It IS true on face value.  You're just adding another dimension.  Being at speed does not kill.  Suddenly becoming stationary does.  Yes, acceleration can also kill you, but so can being shot in the face, or screwing up autoerotic asphyxiation, or ass cancer, he doesn't have to name every other way you can die to be correct. 
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Re: Overheard at Work
« Reply #12293 on: February 02, 2016, 04:02:54 PM »

We still haven't done a honeymoon yet, going on 7 years.  We might think about it when we retire in a couple more years.

Best honeymoon ever.

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Re: Overheard at Work
« Reply #12294 on: February 02, 2016, 04:22:55 PM »
It's fine, he was doing it to make a joke, I was just pointing out the inaccuracies.  Stuff's even funnier when it's true, but that unfortunately isn't fully true, it has other instances/exceptions.

It IS true on face value.  You're just adding another dimension.  Being at speed does not kill.  Suddenly becoming stationary does.  Yes, acceleration can also kill you, but so can being shot in the face, or screwing up autoerotic asphyxiation, or ass cancer, he doesn't have to name every other way you can die to be correct.

For those interested in knowing how much acceleration a human body can tolerate  https://en.wikipedia.org/wiki/G-force#Human_tolerance_of_g-force
« Last Edit: February 02, 2016, 04:38:19 PM by mbk »

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Re: Overheard at Work
« Reply #12295 on: February 02, 2016, 08:12:42 PM »
Observe as various portions of this plane suddenly becomes stationary

Make sure your nouns and verbs agree. /grammarnazi

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Re: Overheard at Work
« Reply #12296 on: February 02, 2016, 08:59:51 PM »
My co worker and I make bank for being blue collar uneducated truck drivers .We gross 85,000 to 89,000 a year.This Christmas we got a bonus of 2k.the boss split the bonus into 2 checks over 2 weeks to minimize the tax hit.no problem for me I hate losing $$ and now save 40 60% a week.well the coworker was all type of pissed off about it(apparently he already expected it and had it spent).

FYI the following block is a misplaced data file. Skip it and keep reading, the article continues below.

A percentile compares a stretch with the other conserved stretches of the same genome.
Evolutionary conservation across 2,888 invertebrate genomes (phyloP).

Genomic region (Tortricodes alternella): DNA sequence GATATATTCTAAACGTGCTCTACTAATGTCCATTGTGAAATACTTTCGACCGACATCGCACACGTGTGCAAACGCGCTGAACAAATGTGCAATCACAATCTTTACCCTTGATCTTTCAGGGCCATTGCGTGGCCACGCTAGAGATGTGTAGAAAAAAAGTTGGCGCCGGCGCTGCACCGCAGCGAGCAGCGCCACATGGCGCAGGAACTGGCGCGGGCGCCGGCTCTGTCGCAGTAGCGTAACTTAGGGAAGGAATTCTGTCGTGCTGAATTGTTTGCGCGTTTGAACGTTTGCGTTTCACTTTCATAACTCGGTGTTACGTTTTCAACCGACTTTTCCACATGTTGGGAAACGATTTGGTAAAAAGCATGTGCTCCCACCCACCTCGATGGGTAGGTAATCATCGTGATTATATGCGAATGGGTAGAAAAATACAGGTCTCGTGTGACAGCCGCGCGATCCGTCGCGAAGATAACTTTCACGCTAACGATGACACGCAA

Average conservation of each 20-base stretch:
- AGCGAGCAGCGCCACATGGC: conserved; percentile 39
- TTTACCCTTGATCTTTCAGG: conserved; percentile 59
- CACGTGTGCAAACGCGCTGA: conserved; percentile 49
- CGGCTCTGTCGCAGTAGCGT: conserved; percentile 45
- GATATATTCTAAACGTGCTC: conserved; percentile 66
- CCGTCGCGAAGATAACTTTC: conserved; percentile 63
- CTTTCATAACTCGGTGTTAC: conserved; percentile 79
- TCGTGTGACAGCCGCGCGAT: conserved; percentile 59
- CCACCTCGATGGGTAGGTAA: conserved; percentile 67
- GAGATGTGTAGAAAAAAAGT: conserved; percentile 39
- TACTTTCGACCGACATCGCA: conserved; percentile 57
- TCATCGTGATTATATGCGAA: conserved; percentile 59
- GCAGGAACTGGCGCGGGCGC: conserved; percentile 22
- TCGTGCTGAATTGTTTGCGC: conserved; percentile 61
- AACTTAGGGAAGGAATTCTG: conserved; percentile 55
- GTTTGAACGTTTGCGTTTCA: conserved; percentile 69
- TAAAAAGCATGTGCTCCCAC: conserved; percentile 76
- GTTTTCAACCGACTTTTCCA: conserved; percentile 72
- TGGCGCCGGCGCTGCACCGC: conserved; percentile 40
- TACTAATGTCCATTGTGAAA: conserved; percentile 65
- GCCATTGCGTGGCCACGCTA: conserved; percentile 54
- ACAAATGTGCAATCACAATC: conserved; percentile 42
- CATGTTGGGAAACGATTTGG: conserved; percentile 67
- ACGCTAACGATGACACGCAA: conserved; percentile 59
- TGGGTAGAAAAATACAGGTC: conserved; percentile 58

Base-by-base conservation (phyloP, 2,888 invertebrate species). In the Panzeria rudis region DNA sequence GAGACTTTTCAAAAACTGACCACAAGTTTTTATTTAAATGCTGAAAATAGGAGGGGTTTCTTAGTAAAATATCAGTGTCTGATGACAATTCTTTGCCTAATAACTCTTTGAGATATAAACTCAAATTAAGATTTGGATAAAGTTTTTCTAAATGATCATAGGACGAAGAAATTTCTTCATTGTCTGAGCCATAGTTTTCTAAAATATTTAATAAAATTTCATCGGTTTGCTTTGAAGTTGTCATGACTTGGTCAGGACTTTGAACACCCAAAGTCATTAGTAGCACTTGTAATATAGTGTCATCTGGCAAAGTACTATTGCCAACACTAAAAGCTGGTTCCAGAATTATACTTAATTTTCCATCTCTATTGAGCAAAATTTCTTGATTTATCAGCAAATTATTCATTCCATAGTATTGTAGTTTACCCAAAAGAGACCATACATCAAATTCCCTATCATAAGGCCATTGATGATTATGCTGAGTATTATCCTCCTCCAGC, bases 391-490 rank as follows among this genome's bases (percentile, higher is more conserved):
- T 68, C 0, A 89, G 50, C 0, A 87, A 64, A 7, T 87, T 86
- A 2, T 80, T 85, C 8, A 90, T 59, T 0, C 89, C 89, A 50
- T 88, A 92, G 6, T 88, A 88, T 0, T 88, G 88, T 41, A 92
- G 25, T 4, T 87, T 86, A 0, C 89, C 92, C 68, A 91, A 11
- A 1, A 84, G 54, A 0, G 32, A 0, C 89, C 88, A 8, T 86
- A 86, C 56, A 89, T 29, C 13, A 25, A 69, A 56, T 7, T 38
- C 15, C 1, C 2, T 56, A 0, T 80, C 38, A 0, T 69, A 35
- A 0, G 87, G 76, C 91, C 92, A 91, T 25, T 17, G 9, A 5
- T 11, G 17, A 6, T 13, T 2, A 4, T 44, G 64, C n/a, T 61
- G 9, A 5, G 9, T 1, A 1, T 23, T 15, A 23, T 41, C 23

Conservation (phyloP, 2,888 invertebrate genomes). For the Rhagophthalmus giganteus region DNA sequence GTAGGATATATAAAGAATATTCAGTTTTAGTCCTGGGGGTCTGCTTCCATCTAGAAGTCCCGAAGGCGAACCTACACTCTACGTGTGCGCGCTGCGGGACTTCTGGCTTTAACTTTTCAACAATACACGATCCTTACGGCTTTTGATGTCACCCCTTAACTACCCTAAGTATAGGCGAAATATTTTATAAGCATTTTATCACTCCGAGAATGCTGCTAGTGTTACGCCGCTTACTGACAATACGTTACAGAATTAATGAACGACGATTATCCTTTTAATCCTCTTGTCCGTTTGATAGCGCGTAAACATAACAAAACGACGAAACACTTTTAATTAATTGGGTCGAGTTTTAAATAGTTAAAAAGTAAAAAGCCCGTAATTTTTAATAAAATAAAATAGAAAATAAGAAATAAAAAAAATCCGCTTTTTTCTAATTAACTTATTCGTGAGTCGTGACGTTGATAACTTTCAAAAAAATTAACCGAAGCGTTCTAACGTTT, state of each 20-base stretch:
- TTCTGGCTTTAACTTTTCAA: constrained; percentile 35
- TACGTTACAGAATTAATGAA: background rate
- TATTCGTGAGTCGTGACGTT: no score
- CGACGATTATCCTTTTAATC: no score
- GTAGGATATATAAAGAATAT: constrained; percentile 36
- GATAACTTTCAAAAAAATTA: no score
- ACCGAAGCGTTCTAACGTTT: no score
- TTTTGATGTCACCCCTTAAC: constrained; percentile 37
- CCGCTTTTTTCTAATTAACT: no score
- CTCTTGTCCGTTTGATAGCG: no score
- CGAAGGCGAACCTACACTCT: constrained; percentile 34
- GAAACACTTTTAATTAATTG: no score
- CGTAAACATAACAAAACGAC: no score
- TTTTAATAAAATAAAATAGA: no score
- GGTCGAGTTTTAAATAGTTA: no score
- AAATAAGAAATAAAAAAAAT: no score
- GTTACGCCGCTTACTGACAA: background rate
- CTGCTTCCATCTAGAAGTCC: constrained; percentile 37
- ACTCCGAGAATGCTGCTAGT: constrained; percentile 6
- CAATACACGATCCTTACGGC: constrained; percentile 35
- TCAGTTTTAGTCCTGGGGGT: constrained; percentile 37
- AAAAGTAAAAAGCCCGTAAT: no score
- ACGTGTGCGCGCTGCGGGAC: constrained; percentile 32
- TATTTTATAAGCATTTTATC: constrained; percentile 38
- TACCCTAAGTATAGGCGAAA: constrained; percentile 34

this on top of the $35k trucks the boss gave us 2 years ago so we dont ask for a raise or bitch about long hours.the trucks have nothing to do with work other than driving to work.

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Re: Overheard at Work
« Reply #12297 on: February 02, 2016, 09:40:09 PM »
My co worker and I make bank for being blue collar uneducated truck drivers .We gross 85,000 to 89,000 a year.This Christmas we got a bonus of 2k.the boss split the bonus into 2 checks over 2 weeks to minimize the tax hit.no problem for me I hate losing $$ and now save 40 60% a week.well the coworker was all type of pissed off about it(apparently he already expected it and had it spent).
 this on top of the $35k trucks the boss gave us 2 years ago so we dont ask for a raise or bitch about long hours.the trucks have nothing to do with work other than driving to work.

Splitting the bonus checks doesn't affect your tax liability if the total amount stays the same...

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Re: Overheard at Work
« Reply #12298 on: February 02, 2016, 09:52:40 PM »
My co worker and I make bank for being blue collar uneducated truck drivers .We gross 85,000 to 89,000 a year.This Christmas we got a bonus of 2k.the boss split the bonus into 2 checks over 2 weeks to minimize the tax hit.no problem for me I hate losing $$ and now save 40 60% a week.well the coworker was all type of pissed off about it(apparently he already expected it and had it spent).
 this on top of the $35k trucks the boss gave us 2 years ago so we dont ask for a raise or bitch about long hours.the trucks have nothing to do with work other than driving to work.

Splitting the bonus checks doesn't affect your tax liability if the total amount stays the same...

However the deduction typically is higher.

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Re: Overheard at Work
« Reply #12299 on: February 02, 2016, 11:27:30 PM »
It's fine, he was doing it to make a joke, I was just pointing out the inaccuracies.  Stuff's even funnier when it's true, but that unfortunately isn't fully true, it has other instances/exceptions.

It IS true on face value.  You're just adding another dimension.  Being at speed does not kill.  Suddenly becoming stationary does.  Yes, acceleration can also kill you, but so can being shot in the face, or screwing up autoerotic asphyxiation, or ass cancer, he doesn't have to name every other way you can die to be correct.

My point, which you're still missing, is that the sudden change in speed kills. Not just suddenly becoming stationary.

Suddenly becoming moving can also kill.  Or staying moving.

It's true, speed doesn't necessarily kill.  It's not true that it's simply "becoming stationary" is the (only) thing that does.

But again, it was a joke.

If he was accurate, instead of trying to be funny, it'd be: "Speed doesn't kill.  But suddenly becoming stationary is one thing that does."

Something like that.